Evoking Rama in others
Gurjas Chahal awakens to the truth that cultivating goodness in oneself can have a positive and transformational effect on others
I came across a very nice talk on social media, emphasising the wonderful quote: “The power to evoke Ravan or Ram in the other person lies within us.” A beautiful thought and a beautiful truth, I thought. This talk received various favourable comments and likes. The interviewer’s story supporting the quote caught my attention. It was fairly long but added the required weight to the quote’s import. He narrated that one day, he chanted the mantra ‘I am love’ throughout the day and went to sleep meditating on this mantra. When he woke up around 2.30 a.m. the next day, the mantra ‘I am love’ came automatically to his lips. And courtesy such thoughts, he had a wonderful day at the office, where he found himself talking to everyone with lots of love. The staff was amazed to see the complete turnaround in him, for he was far different from his erstwhile image of an angry boss.
Our thoughts can change others
The interviewee linked this experience with the quote mentioned above, by explaining that if our thoughts can change ourselves, they surely hold power to change others. By chanting the mantra, ‘I am love,’ the person became love the next day and this brought about a change in his behaviour towards others and vis-à-vis their perception of him.
On being enlightened by the above positive talk, I felt very good and woke myself to the experiences which come our way because of our thoughts. I experienced that a person can evoke either Ravan or Ram, that is evil or good, in the other person by one’s words.
Shopkeeper vs customer
One early morning, while buying bread and butter from a grocer, I found him irritated to the hilt. A woman came to him with a five-hundred-rupee note to buy stuff worth about ten rupees. The shopkeeper said he didn’t have change for the big note. She asked him to keep the entire money and lend her only eighty rupees so she could buy milk from the nearby Mother Dairy booth. He lent her eighty rupees. After a while, she returned to demand the balance money as she needed it at home for some urgent work. The shopkeeper argued back saying he did not have the change. The woman shouted loudly as if she was in a mood to let the passers-by know that the shopkeeper was wrongful in not parting with the change and was doing some kind of a crime by not letting an old woman have the much-needed money. Annoyed and cheated, the shopkeeper gave in, thinking of the impending nuisance which the woman’s loud screams could attract. He gave her the balance amount of four hundred and twenty rupees and got the woman off his back.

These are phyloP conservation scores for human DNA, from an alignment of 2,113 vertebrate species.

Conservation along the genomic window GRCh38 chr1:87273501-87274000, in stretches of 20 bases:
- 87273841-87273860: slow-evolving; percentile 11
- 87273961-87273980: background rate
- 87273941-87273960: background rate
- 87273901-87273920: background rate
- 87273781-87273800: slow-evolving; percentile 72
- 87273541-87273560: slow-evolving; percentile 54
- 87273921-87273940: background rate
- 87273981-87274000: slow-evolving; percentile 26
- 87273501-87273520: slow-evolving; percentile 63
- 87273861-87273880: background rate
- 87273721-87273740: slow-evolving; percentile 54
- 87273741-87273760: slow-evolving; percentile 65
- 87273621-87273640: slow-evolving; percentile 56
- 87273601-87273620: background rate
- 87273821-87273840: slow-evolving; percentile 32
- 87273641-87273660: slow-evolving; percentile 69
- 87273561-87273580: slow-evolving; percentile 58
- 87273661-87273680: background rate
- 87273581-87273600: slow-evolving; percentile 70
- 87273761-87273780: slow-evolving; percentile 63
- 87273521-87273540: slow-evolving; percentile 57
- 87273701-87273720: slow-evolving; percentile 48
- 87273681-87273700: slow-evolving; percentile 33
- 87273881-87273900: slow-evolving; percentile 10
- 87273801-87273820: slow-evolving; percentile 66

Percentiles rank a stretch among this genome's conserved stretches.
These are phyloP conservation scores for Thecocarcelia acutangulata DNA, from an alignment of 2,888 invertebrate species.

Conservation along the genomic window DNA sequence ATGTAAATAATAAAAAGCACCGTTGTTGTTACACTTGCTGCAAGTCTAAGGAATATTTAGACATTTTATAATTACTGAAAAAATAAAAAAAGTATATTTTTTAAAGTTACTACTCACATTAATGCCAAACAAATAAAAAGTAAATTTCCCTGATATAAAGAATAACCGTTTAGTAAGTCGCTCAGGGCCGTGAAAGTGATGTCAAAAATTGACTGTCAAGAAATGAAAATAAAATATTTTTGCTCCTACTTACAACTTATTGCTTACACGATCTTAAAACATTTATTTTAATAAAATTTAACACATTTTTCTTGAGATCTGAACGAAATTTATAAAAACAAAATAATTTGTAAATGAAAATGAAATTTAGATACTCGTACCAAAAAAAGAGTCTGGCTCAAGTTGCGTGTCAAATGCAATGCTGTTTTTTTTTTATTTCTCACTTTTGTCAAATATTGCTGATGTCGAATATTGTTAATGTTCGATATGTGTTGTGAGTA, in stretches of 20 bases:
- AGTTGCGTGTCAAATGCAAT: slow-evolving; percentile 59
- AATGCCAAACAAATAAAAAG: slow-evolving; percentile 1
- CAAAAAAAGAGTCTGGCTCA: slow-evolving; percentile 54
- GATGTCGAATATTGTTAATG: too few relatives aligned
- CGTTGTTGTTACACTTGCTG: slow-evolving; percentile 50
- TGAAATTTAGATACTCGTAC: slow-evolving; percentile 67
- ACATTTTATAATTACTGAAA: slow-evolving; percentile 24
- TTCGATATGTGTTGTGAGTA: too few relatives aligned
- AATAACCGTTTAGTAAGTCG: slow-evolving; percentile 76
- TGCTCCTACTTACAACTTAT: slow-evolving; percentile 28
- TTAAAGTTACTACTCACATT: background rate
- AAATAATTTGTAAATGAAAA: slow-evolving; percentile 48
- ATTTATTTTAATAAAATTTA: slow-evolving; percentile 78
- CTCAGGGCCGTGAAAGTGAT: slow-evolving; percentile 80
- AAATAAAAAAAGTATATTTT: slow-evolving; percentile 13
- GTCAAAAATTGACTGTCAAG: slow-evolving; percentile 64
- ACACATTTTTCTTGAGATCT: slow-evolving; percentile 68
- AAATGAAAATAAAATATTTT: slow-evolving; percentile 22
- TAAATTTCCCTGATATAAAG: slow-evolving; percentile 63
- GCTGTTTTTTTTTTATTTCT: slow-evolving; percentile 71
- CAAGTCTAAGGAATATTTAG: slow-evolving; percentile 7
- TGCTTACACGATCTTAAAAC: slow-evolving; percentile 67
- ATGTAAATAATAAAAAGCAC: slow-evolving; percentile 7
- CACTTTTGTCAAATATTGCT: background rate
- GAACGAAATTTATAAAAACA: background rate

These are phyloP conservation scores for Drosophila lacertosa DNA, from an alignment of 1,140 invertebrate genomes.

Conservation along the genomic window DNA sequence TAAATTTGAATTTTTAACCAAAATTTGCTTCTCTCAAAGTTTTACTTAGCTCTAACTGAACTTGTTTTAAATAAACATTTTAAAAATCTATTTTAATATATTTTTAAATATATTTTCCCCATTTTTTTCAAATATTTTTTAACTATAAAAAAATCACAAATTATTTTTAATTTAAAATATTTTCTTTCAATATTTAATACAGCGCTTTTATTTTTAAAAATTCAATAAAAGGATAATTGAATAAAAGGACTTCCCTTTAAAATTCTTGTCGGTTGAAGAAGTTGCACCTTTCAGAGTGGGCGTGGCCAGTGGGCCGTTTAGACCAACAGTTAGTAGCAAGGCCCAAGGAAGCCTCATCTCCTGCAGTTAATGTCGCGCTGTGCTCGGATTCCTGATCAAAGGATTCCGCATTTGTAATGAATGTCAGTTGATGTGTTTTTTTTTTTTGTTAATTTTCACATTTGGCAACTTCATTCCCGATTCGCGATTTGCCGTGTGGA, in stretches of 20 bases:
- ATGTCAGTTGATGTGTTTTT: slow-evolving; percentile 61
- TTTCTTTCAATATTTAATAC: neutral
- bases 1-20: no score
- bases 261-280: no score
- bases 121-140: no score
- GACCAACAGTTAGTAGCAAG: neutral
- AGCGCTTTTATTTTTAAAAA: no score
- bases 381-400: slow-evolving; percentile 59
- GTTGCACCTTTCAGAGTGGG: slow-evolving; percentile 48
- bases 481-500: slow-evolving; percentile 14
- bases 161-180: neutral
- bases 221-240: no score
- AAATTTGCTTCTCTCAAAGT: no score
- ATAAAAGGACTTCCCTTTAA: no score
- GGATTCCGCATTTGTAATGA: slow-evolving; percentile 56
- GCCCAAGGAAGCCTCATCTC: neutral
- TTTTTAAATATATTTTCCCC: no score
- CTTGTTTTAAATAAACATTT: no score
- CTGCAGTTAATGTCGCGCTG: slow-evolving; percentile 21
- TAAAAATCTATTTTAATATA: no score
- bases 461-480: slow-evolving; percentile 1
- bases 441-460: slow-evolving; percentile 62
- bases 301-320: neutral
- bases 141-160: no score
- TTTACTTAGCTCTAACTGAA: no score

Just then, another customer came with a big note of five hundred rupees, asking for titbits which were not worth more than fifty rupees. The shopkeeper, already hot from the argument with the old woman, refused the new customer bluntly murmuring he did not have any change.
When the shop was empty of any customer and he was alone, he confided in me that people are very clever. The woman who made him give her the change for five hundred rupees was a crooked person who often used such trickery for getting the change. The shopkeeper was full of poison for the woman and was in the mood of venting all his frustration on me. However, courtesy my constitution, I do not react to any wily talk against anyone, however right the cribber might be. So I heard him patiently without saying anything. When he was over and cooled down a bit, I smiled and gave him a suggestion which eased the tension off his brow: “Perhaps, every morning, you could sit at the counter with a big casket of loose currency notes,” I said, making a gesture of widely placed cupped hands before him to suggest the size of the casket. This would ensure that no customer went without buying the wares just for want of change. A relieving smile immediately visited his countenance. It looked as if he had let go of whatever bad was going on his mind. I added, “Follow my advice so that you can liberally oblige at least the first ten of your morning customers.”
Shopkeeper ‘pays’ back
After making my purchases, I gave him money so he could deduct the price. He looked at me with surprise. How much did you give me, he asked. I checked my wallet and said one hundred rupees. He returned me one crisp hundred-rupee note and said, “You gave me two hundred-rupee notes” and then added a wonderful piece of trade advice: “Sister, whenever you make any payment, always open the note, straighten it, and then give. This way, you will never give more money than required due to an oversight.”
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